Table 2 Number of KI and VFG participants by municipality

Virtual focus groups (VFGs) were conducted from July to November 2020 and the number of participants varied by municipality (Table 2). We used Upwords [31], a virtual platform designed to facilitate online discussion between participants, to conduct the VFGs. Focus groups were intended to be held in person but the format was modified due to COVID-19 restrictions. The online platform allowed participants to respond to questions, comment on other participants’ contributions, and was active for one week (Monday-Friday). The Consolidated Framework for Implementation Research (CFIR) [32, 33] informed the VFG interview guide. The CFIR “provides a menu of constructs that have been associated with effective implementation,” [32] which is a practical guide for examining barriers and facilitators to implementation. It is important to note that since the CFIR was used to inform the design of this study, a second iteration was developed [34]. This current work was informed by the original version [33].

Members of the research team worked with one Upwords staff member to modify the interview guide to accommodate the VFG format, which required participants to respond to questions in text format about their role(s) within their organization, how they are involved in BE change, and barriers and facilitators they experienced when implementing these changes. The discussions were monitored by the first author with assistance from an Upwords facilitator. When appropriate, participants were asked to provide additional details to their responses, as well as respond to follow-up questions from the monitoring research team member. Due to the VFGs textual format data did not require transcription and an Upwords staff member translated the Montréal transcripts to English, which were checked by the research team leader in Montréal to ensure accuracy. Summaries of KI interview and VFG data were written by the first author and sent back to the participants to ensure validity. Participants were given the option to review their transcript.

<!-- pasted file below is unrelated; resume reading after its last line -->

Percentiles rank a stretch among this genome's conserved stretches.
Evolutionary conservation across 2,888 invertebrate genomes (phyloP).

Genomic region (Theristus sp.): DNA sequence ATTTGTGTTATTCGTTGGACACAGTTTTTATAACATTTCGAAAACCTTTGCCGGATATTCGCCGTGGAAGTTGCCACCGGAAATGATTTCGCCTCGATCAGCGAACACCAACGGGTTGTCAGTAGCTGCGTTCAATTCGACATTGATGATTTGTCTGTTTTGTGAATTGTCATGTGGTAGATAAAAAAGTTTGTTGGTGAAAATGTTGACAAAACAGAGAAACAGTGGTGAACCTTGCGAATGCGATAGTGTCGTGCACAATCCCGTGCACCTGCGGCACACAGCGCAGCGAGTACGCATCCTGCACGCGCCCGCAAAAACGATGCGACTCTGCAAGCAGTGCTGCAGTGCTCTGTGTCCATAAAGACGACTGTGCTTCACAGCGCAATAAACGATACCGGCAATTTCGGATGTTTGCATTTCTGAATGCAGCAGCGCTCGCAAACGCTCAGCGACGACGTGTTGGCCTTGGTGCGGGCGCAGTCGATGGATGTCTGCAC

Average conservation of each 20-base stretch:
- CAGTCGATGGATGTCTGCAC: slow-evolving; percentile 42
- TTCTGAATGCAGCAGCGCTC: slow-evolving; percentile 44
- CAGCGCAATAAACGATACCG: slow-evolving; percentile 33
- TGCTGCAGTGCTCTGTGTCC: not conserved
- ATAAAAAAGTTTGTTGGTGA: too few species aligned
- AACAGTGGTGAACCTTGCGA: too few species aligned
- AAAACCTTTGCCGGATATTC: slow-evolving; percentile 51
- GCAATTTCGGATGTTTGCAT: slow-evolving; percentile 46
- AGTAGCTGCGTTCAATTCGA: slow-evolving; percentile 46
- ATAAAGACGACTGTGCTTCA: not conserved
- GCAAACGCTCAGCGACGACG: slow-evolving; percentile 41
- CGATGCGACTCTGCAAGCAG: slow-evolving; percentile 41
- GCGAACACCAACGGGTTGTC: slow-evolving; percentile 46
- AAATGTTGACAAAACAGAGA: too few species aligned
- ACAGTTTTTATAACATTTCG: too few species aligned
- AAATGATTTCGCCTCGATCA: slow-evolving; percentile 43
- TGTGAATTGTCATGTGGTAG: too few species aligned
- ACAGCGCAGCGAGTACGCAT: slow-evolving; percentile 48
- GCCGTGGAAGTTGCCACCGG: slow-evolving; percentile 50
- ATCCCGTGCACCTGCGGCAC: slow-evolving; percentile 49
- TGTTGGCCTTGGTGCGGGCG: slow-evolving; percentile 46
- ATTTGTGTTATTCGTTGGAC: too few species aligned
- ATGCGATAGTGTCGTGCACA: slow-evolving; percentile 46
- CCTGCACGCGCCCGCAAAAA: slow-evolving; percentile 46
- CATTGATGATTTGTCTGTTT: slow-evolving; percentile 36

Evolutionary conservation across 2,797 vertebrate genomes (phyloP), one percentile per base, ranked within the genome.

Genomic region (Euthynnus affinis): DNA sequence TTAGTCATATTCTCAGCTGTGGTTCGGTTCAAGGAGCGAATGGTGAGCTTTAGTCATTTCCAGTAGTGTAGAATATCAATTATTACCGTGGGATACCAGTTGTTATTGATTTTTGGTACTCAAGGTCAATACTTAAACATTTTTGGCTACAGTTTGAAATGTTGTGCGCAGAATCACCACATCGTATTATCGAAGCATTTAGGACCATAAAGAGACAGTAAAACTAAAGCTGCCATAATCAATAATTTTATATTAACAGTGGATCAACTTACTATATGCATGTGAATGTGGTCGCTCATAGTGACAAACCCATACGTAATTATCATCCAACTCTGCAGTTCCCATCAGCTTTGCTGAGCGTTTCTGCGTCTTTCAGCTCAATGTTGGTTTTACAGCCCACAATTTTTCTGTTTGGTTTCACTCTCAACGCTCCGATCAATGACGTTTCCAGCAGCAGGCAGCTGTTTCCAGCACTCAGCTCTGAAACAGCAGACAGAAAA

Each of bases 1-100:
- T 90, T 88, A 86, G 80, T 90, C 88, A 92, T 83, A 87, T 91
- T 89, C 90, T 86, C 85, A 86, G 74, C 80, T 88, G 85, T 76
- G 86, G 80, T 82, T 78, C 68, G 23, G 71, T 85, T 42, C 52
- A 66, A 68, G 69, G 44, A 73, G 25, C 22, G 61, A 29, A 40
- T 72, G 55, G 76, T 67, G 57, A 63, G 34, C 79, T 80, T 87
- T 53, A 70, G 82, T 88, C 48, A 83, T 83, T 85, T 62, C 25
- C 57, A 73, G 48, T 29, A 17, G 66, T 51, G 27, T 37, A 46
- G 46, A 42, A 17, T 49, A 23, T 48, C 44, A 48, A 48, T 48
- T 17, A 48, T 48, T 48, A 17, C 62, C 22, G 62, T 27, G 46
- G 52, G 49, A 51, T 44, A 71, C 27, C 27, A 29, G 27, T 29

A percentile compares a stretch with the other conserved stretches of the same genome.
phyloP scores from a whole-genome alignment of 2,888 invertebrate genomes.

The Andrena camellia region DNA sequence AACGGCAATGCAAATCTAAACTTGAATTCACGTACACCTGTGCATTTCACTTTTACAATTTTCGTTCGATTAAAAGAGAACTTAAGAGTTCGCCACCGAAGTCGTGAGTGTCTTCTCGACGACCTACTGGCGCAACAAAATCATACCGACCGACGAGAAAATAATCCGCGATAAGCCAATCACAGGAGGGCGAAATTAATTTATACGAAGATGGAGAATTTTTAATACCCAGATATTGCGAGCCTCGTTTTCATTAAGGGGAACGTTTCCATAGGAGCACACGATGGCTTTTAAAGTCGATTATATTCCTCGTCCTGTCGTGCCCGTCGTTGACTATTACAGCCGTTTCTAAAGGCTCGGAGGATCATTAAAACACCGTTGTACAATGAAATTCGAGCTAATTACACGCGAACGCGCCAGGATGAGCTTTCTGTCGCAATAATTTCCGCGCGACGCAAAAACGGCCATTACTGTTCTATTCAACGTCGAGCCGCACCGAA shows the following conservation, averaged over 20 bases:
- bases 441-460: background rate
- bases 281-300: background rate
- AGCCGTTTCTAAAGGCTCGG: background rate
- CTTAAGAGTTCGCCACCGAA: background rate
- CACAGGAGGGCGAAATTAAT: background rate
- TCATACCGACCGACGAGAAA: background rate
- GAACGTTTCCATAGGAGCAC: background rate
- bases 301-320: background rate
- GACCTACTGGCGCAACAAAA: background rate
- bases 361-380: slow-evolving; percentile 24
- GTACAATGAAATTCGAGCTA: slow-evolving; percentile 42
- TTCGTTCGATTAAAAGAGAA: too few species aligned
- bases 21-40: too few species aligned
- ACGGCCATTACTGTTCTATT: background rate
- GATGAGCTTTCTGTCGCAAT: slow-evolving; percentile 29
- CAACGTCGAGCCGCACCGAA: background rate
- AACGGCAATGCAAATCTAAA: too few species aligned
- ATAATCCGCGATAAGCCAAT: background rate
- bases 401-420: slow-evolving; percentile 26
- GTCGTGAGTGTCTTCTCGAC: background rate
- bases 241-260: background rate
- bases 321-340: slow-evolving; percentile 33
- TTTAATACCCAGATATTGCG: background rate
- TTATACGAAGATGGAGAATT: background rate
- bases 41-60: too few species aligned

Coding and analysis

Thematic analysis (TA) [35, 36] was used to code and analyze the data to determine barriers and facilitators to BE change, which also illuminated themes pertaining to HE [21,22,23]. The first author familiarized themself with the data by reading and re-reading the transcripts and making handwritten notes. NVivo (QSR International Pty Ltd, version 12.6.1, 2019) was used to organize the data for analysis and an inductive coding scheme was used to identify patterns across the data about barriers and facilitators and, subsequently, to highlight accessibility and HE concerns related to the BE and BE change processes. Previous handwritten notes were revisited during this phase. Once coded, the first author searched for themes and sub-themes while organizing codes accordingly. This step also included exploring “the relationship between themes and to consider how themes will work together in telling an overall story about the data” [35]. Themes and sub-themes were reviewed in relation to the coded data by the first, second, and eighth authors using a recursive process to ensure quality before being defined and named. Writing and analysis were conducted simultaneously throughout the TA process.


In their discussions of barriers and facilitators to BE change participants addressed HE concerns in four significant ways: (1) exacerbated risks for VRUs who experience marginalization; (2) inequities in the BE change process; (3) strategies for inclusive BE change consultation; and (4) BE changes to address HE concerns. While the CFIR [32, 33] was used in the design of the larger study [17], the following results are organized thematically to illustrate how HE concerns influence perceptions of BE change from the perspectives of transport and injury prevention professionals in Canadian urban municipalities.